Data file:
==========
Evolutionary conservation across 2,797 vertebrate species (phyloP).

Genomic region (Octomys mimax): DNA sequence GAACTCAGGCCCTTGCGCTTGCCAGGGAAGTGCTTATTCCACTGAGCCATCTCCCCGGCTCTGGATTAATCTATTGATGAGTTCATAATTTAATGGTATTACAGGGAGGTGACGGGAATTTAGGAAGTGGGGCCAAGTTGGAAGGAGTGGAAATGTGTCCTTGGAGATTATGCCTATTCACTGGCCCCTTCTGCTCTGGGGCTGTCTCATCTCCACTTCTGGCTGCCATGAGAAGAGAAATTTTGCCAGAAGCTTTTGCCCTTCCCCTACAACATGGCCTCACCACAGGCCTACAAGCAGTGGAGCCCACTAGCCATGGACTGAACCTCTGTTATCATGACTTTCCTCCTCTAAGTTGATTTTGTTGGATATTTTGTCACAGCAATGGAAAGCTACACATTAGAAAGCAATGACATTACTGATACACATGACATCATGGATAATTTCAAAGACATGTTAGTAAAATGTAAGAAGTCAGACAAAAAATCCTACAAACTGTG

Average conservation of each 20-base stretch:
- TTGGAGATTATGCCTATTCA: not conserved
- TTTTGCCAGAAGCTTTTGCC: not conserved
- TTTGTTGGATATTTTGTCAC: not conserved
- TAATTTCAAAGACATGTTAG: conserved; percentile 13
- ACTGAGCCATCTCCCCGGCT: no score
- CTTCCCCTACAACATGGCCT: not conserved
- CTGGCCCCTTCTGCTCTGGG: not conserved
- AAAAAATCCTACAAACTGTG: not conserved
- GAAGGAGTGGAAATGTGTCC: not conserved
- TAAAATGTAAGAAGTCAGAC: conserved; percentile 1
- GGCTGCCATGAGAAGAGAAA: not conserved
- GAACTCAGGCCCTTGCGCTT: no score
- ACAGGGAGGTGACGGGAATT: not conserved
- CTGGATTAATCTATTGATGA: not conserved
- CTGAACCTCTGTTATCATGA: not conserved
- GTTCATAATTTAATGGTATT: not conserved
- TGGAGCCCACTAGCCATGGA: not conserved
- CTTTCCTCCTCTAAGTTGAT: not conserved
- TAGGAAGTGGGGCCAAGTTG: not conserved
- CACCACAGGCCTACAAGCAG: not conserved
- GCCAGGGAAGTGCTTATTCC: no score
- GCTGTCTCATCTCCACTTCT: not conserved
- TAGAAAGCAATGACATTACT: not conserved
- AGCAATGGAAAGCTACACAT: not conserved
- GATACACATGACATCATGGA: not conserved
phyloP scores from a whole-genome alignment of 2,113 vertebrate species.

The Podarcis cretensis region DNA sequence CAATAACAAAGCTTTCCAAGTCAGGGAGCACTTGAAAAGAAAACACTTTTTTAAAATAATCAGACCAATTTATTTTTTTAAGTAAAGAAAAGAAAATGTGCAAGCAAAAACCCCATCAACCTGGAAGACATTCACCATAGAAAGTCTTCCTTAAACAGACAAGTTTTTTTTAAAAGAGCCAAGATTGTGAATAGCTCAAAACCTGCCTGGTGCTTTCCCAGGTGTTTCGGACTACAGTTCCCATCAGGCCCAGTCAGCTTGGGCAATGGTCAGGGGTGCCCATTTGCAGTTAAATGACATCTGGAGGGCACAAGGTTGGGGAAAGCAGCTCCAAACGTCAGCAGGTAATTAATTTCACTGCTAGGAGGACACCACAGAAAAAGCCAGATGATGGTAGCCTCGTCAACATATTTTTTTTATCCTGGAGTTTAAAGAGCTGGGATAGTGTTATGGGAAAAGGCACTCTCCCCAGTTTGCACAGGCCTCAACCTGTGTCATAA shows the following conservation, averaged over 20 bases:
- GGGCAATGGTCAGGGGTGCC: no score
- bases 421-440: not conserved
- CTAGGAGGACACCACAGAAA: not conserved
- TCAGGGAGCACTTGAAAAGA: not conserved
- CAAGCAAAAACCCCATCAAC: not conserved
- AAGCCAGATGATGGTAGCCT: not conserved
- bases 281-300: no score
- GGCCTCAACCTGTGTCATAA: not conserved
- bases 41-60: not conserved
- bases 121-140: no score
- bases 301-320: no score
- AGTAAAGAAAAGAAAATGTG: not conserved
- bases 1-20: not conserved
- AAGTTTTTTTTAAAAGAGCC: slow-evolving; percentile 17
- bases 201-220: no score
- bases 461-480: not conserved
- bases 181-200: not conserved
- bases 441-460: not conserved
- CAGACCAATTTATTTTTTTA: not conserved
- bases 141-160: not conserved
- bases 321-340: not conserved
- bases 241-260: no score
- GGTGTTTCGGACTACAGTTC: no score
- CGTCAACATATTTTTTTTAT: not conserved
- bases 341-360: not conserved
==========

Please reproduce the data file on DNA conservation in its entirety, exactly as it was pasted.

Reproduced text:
Evolutionary conservation across 2,797 vertebrate species (phyloP).

Genomic region (Octomys mimax): DNA sequence GAACTCAGGCCCTTGCGCTTGCCAGGGAAGTGCTTATTCCACTGAGCCATCTCCCCGGCTCTGGATTAATCTATTGATGAGTTCATAATTTAATGGTATTACAGGGAGGTGACGGGAATTTAGGAAGTGGGGCCAAGTTGGAAGGAGTGGAAATGTGTCCTTGGAGATTATGCCTATTCACTGGCCCCTTCTGCTCTGGGGCTGTCTCATCTCCACTTCTGGCTGCCATGAGAAGAGAAATTTTGCCAGAAGCTTTTGCCCTTCCCCTACAACATGGCCTCACCACAGGCCTACAAGCAGTGGAGCCCACTAGCCATGGACTGAACCTCTGTTATCATGACTTTCCTCCTCTAAGTTGATTTTGTTGGATATTTTGTCACAGCAATGGAAAGCTACACATTAGAAAGCAATGACATTACTGATACACATGACATCATGGATAATTTCAAAGACATGTTAGTAAAATGTAAGAAGTCAGACAAAAAATCCTACAAACTGTG

Average conservation of each 20-base stretch:
- TTGGAGATTATGCCTATTCA: not conserved
- TTTTGCCAGAAGCTTTTGCC: not conserved
- TTTGTTGGATATTTTGTCAC: not conserved
- TAATTTCAAAGACATGTTAG: conserved; percentile 13
- ACTGAGCCATCTCCCCGGCT: no score
- CTTCCCCTACAACATGGCCT: not conserved
- CTGGCCCCTTCTGCTCTGGG: not conserved
- AAAAAATCCTACAAACTGTG: not conserved
- GAAGGAGTGGAAATGTGTCC: not conserved
- TAAAATGTAAGAAGTCAGAC: conserved; percentile 1
- GGCTGCCATGAGAAGAGAAA: not conserved
- GAACTCAGGCCCTTGCGCTT: no score
- ACAGGGAGGTGACGGGAATT: not conserved
- CTGGATTAATCTATTGATGA: not conserved
- CTGAACCTCTGTTATCATGA: not conserved
- GTTCATAATTTAATGGTATT: not conserved
- TGGAGCCCACTAGCCATGGA: not conserved
- CTTTCCTCCTCTAAGTTGAT: not conserved
- TAGGAAGTGGGGCCAAGTTG: not conserved
- CACCACAGGCCTACAAGCAG: not conserved
- GCCAGGGAAGTGCTTATTCC: no score
- GCTGTCTCATCTCCACTTCT: not conserved
- TAGAAAGCAATGACATTACT: not conserved
- AGCAATGGAAAGCTACACAT: not conserved
- GATACACATGACATCATGGA: not conserved
phyloP scores from a whole-genome alignment of 2,113 vertebrate species.

The Podarcis cretensis region DNA sequence CAATAACAAAGCTTTCCAAGTCAGGGAGCACTTGAAAAGAAAACACTTTTTTAAAATAATCAGACCAATTTATTTTTTTAAGTAAAGAAAAGAAAATGTGCAAGCAAAAACCCCATCAACCTGGAAGACATTCACCATAGAAAGTCTTCCTTAAACAGACAAGTTTTTTTTAAAAGAGCCAAGATTGTGAATAGCTCAAAACCTGCCTGGTGCTTTCCCAGGTGTTTCGGACTACAGTTCCCATCAGGCCCAGTCAGCTTGGGCAATGGTCAGGGGTGCCCATTTGCAGTTAAATGACATCTGGAGGGCACAAGGTTGGGGAAAGCAGCTCCAAACGTCAGCAGGTAATTAATTTCACTGCTAGGAGGACACCACAGAAAAAGCCAGATGATGGTAGCCTCGTCAACATATTTTTTTTATCCTGGAGTTTAAAGAGCTGGGATAGTGTTATGGGAAAAGGCACTCTCCCCAGTTTGCACAGGCCTCAACCTGTGTCATAA shows the following conservation, averaged over 20 bases:
- GGGCAATGGTCAGGGGTGCC: no score
- bases 421-440: not conserved
- CTAGGAGGACACCACAGAAA: not conserved
- TCAGGGAGCACTTGAAAAGA: not conserved
- CAAGCAAAAACCCCATCAAC: not conserved
- AAGCCAGATGATGGTAGCCT: not conserved
- bases 281-300: no score
- GGCCTCAACCTGTGTCATAA: not conserved
- bases 41-60: not conserved
- bases 121-140: no score
- bases 301-320: no score
- AGTAAAGAAAAGAAAATGTG: not conserved
- bases 1-20: not conserved
- AAGTTTTTTTTAAAAGAGCC: slow-evolving; percentile 17
- bases 201-220: no score
- bases 461-480: not conserved
- bases 181-200: not conserved
- bases 441-460: not conserved
- CAGACCAATTTATTTTTTTA: not conserved
- bases 141-160: not conserved
- bases 321-340: not conserved
- bases 241-260: no score
- GGTGTTTCGGACTACAGTTC: no score
- CGTCAACATATTTTTTTTAT: not conserved
- bases 341-360: not conserved